60.2 Effects of listing under Federal law.§ 60.2 Effects of listing under Federal law.
The National Register is an authoritative guide to be used by Federal, State, and local governments, private groups and citizens to identify the Nation's cultural resources and to indicate what properties should be considered for protection from destruction or impairment. Listing of private property on the National Register does not prohibit under Federal law or regulation any actions which may otherwise be taken by the property owner with respect to the property.
(a) The National Register was designed to be and is administered as a planning tool. Federal agencies undertaking a project having an effect on a listed or eligible property must provide the Advisory Council on Historic Preservation a reasonable opportunity to comment pursuant to section 106 of the National Historic Preservation Act of 1966, as amended. The Council has adopted procedures concerning, inter alia, their commenting responsibility in 36 CFR part 800. Having complied with this procedural requirement the Federal agency may adopt any course of action it believes is appropriate. While the Advisory Council comments must be taken into account and integrated into the decisionmaking process, program decisions rest with the agency implementing the undertaking.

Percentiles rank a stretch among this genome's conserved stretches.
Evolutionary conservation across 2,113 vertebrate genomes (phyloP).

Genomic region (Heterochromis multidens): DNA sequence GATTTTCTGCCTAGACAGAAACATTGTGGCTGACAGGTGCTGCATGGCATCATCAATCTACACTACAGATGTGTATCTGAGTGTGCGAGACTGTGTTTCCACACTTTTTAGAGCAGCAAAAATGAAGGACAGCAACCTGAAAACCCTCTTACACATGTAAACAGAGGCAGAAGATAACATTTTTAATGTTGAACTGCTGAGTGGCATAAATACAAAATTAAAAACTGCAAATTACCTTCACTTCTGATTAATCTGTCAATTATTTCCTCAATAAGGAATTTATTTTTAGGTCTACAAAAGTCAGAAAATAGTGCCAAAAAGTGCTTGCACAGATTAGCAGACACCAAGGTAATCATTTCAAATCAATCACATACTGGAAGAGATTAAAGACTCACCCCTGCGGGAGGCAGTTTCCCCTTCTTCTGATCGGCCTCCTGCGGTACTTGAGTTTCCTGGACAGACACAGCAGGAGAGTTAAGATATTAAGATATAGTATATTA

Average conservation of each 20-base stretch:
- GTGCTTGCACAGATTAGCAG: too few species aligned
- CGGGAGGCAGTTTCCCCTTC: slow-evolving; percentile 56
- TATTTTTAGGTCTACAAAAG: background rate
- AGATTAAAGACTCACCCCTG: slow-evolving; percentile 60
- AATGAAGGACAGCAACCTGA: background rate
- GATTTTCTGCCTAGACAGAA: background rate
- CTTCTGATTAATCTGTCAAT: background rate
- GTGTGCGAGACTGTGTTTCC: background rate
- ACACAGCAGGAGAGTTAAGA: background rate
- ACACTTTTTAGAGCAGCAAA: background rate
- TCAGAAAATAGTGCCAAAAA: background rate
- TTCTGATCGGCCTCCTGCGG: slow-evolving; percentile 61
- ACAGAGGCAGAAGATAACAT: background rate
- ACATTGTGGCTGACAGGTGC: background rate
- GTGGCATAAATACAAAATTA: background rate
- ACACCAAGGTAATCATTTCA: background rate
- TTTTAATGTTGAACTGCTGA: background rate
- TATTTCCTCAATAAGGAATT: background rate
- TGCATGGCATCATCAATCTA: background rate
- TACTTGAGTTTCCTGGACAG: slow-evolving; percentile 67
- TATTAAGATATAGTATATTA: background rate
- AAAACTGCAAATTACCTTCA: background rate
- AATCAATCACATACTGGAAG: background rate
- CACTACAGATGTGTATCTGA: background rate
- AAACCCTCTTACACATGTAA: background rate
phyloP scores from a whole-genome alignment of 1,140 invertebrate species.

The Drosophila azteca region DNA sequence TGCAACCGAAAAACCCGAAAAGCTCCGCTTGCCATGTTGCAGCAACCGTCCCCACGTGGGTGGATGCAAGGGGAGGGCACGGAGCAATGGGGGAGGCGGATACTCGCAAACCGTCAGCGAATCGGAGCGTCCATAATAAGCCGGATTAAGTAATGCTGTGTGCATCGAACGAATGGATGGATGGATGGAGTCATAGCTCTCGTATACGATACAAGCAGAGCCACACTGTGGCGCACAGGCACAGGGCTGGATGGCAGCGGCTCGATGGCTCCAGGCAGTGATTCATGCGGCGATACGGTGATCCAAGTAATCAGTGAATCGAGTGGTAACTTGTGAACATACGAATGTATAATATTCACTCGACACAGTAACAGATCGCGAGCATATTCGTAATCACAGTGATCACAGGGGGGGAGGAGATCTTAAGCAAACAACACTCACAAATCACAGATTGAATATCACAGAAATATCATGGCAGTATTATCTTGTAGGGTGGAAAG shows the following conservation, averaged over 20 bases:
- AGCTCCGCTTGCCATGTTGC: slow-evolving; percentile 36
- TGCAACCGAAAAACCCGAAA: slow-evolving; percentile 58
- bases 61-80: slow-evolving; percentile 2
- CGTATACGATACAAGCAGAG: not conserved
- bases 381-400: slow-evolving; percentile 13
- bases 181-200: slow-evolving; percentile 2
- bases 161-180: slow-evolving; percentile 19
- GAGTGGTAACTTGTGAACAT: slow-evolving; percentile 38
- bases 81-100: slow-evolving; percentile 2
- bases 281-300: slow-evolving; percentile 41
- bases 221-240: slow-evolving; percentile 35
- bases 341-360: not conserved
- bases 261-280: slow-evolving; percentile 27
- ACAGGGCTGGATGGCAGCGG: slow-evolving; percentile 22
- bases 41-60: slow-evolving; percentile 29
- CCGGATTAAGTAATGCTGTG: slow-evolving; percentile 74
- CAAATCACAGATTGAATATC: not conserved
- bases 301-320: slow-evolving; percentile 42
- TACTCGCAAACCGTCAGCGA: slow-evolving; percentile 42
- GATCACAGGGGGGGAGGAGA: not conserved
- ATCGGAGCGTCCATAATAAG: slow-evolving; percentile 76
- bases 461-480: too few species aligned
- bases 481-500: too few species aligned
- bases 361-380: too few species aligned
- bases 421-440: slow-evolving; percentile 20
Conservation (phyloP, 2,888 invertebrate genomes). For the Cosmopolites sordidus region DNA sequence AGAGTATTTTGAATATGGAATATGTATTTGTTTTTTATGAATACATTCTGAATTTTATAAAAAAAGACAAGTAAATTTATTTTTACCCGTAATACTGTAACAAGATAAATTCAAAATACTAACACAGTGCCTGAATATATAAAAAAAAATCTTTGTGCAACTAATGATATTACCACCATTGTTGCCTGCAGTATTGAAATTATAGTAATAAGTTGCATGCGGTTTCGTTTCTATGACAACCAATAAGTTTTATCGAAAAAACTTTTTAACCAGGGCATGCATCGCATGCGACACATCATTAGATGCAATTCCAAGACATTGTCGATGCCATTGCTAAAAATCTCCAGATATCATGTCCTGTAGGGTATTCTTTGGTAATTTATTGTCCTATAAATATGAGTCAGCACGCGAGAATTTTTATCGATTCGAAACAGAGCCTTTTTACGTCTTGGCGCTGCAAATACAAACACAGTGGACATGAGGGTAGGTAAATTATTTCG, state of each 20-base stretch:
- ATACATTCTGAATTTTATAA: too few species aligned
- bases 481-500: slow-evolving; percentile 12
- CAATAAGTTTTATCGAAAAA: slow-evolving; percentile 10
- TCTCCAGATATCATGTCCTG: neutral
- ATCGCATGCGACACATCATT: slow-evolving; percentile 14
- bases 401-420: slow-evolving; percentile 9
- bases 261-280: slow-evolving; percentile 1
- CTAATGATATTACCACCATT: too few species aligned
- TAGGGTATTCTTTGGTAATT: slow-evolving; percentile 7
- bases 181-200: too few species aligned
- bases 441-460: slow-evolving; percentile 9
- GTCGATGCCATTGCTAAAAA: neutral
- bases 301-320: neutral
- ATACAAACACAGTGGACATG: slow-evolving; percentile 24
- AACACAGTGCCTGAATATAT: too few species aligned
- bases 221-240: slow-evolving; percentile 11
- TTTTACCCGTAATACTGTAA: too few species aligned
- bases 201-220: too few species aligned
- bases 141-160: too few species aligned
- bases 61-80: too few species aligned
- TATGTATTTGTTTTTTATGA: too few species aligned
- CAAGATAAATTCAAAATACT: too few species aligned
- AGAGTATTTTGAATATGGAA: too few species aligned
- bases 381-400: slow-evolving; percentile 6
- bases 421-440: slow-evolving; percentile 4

(b) Listing in the National Register also makes property owners eligible to be considered for Federal grants-in-aid for historic preservation.
(c) If a property is listed in the National Register, certain provisions of the Tax Reform Act of 1976 as amended by the Revenue Act of 1978 and the Tax Treatment Extension Act of 1980 may apply. These provisions encourage the preservation of depreciable historic structures by allowing favorable tax treatments for rehabilitation, and discourage destruction of historic buildings by eliminating certain otherwise available Federal tax provisions both for demolition of historic structures and for new construction on the site of demolished historic buildings. Owners of historic buildings may benefit from the investment tax credit provisions of the Revenue Act of 1978. The Economic Recovery Tax Act of 1981 generally replaces the rehabilitation tax incentives under these laws beginning January 1, 1982 with a 25% investment tax credit for rehabilitations of historic commercial, industrial and residential buildings. This can be combined with a 15-year cost recovery period for the adjusted basis of the historic building. Historic buildings with certified rehabilitations receive additional tax savings by their exemption from any requirement to reduce the basis of the building by the amount of the credit. The denial of accelerated depreciation for a building built on the site of a demolished historic building is repealed effective January 1, 1982. The Tax Treatment Extension Act of 1980 includes provisions regarding charitable contributions for conservation purposes of partial interests in historically important land areas or structures.
(d) If a property contains surface coal resources and is listed in the National Register, certain provisions of the Surface Mining and Control Act of 1977 require consideration of a property's historic values in the determination on issuance of a surface coal mining permit.